A truck carrying toxic soil from the East Palestine, Ohio, train derailment site overturned on April 10.
In an email to Plastics News, an Ohio EPA spokesperson said that the spill was contained and is not a threat to nearby waterways. The driver of the vehicle sustained minor injuries and was cited for operating a vehicle without reasonable control.
The accident happened just before 1 p.m. in Columbiana County, just north of the derailment site. The truck was carrying 40,000 pounds of contaminated soil from the site, where five rail cars containing PVC feedstock vinyl chloride monomer were drained and burned off on Feb. 6. Officials were concerned that one or more of those cars would have exploded if not drained.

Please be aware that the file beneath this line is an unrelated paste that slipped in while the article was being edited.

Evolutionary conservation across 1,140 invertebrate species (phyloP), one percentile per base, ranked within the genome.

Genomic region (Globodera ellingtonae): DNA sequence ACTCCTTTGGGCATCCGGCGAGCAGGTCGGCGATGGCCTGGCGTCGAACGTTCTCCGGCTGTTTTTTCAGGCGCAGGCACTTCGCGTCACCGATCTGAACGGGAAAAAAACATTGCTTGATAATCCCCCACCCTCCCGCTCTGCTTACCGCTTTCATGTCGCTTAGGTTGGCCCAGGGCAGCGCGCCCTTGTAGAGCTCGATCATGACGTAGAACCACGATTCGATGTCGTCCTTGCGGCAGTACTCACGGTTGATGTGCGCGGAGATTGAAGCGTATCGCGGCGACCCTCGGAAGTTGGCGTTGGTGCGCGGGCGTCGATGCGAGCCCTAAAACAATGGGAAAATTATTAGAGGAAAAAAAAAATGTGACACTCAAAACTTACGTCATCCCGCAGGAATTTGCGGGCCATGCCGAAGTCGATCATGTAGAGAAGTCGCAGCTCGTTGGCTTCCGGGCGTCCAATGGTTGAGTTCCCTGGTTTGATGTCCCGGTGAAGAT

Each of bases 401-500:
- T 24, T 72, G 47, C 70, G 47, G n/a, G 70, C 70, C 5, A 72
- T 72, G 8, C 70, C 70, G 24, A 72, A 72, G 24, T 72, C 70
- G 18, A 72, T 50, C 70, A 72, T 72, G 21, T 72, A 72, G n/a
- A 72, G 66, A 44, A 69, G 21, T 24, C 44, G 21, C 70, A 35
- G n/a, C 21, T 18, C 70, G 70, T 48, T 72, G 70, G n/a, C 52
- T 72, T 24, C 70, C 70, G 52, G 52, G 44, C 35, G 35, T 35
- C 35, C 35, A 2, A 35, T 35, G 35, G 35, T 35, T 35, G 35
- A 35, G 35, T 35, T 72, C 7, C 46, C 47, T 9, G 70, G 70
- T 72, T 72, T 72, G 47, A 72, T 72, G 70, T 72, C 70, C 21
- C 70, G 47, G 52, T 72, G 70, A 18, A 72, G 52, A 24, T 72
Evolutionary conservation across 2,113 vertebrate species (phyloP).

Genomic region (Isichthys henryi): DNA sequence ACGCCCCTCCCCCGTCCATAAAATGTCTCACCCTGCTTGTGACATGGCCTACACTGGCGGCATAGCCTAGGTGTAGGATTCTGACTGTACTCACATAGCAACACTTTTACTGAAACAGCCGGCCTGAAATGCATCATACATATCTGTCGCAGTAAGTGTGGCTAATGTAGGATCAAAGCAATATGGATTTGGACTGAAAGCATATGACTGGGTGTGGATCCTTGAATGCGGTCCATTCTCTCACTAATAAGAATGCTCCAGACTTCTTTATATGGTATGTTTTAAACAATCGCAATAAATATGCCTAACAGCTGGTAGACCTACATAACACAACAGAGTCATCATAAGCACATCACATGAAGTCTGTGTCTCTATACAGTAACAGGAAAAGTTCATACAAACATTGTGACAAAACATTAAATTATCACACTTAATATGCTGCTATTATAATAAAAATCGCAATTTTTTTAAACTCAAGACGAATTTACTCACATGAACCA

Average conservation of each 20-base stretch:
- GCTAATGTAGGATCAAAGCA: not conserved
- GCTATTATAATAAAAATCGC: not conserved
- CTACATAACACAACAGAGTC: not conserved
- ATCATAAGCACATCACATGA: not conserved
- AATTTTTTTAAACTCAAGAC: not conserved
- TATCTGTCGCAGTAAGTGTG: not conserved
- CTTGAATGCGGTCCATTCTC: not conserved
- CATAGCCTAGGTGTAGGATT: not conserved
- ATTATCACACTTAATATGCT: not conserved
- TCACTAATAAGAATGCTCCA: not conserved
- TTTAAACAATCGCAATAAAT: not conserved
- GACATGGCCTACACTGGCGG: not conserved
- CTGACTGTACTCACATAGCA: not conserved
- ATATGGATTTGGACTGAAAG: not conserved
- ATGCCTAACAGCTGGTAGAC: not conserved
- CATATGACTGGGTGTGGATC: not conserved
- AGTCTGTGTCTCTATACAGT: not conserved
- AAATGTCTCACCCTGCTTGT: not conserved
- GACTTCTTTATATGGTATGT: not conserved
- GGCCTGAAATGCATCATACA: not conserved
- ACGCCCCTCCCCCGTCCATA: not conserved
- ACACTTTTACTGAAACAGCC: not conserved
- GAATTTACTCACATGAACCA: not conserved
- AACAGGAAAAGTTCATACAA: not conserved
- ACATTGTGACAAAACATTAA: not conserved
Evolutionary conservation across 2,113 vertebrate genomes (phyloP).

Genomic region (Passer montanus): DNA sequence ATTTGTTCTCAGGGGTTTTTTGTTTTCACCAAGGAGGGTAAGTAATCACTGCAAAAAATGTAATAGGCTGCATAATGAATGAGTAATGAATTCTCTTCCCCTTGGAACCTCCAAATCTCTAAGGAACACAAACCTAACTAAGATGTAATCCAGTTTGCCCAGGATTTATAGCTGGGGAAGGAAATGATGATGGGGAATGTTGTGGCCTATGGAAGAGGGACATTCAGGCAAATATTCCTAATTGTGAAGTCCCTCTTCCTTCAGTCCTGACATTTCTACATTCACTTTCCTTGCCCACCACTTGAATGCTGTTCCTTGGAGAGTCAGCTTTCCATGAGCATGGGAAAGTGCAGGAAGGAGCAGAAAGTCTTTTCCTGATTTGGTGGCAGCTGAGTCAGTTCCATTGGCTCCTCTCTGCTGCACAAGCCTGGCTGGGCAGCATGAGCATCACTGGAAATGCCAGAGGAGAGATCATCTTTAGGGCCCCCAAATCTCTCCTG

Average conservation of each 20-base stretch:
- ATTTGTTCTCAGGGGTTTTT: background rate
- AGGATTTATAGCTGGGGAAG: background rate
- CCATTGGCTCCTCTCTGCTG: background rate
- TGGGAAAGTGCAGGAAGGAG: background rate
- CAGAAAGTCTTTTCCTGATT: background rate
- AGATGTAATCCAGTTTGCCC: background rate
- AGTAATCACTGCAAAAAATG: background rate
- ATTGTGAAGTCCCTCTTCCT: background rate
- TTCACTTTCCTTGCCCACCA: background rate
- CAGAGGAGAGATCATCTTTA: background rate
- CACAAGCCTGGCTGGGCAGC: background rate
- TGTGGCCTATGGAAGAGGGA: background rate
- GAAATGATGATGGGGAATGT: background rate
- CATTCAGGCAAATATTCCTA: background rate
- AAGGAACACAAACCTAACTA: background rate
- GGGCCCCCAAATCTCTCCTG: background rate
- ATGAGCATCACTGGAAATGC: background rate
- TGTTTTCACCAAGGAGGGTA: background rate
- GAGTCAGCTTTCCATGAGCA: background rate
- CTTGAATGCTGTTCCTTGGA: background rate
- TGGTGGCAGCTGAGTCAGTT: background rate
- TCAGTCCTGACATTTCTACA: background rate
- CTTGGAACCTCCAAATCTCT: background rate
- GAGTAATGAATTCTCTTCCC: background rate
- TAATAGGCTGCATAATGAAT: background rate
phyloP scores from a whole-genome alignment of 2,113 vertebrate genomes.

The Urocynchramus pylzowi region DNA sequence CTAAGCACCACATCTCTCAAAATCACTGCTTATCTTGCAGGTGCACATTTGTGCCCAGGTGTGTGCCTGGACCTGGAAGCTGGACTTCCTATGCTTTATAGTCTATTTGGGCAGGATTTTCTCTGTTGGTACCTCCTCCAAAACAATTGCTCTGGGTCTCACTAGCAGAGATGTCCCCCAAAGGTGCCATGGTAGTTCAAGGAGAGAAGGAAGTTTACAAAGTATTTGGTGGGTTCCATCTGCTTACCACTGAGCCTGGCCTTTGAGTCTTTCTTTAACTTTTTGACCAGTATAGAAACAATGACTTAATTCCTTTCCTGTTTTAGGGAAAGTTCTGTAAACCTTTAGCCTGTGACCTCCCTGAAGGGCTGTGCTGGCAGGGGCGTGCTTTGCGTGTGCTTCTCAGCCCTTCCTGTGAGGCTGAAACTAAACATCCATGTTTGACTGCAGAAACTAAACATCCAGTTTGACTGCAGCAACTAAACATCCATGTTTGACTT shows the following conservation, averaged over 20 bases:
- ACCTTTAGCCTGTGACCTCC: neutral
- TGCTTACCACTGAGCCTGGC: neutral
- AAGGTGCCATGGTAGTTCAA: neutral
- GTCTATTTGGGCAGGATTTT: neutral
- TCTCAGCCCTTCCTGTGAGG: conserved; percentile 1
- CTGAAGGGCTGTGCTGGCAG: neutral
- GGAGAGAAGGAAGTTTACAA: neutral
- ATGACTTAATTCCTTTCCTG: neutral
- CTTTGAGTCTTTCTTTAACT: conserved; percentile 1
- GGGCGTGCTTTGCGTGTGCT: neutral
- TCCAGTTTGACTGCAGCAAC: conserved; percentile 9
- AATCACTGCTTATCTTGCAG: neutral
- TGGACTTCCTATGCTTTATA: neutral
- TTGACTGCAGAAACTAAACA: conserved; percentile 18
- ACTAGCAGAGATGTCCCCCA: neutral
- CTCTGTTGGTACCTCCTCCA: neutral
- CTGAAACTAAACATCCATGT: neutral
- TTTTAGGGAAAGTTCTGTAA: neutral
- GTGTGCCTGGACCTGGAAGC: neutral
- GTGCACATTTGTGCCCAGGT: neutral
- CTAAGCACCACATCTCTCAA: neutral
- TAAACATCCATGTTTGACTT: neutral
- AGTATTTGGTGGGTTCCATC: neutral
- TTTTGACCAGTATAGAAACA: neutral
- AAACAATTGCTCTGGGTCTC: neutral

The tractor trailer traveled off the road, struck a ditch and a utility pole and overturned onto its right side, spilling about half of its load onto the road and berm, according to Ohio State Highway Patrol data provided to the Ohio EPA.
Local fire personnel responded to the scene. The Ohio Department of Transportation has closed SR 165 at SR 617 in Mahoning County and at SR 14 in Columbiana County.
The soil involved in the accident was part of the ongoing cleanup in East Palestine, where a Norfolk Southern Corp. freight train derailed on Feb. 3. More than 30 freight cars derailed during the incident.
State and federal officials have continued monitoring air, water and soil quality. Agencies have collected more than 9,000 tons of contaminated soil and shipped more than 8 million gallons of contaminated wastewater.
Most soil taken from the site has been transported to sites in Ohio to be incinerated. The remainder is being placed in landfills in Michigan and Indiana. Liquid waste from the area is being disposed of through deep well injection at sites in Ohio, Michigan and Texas.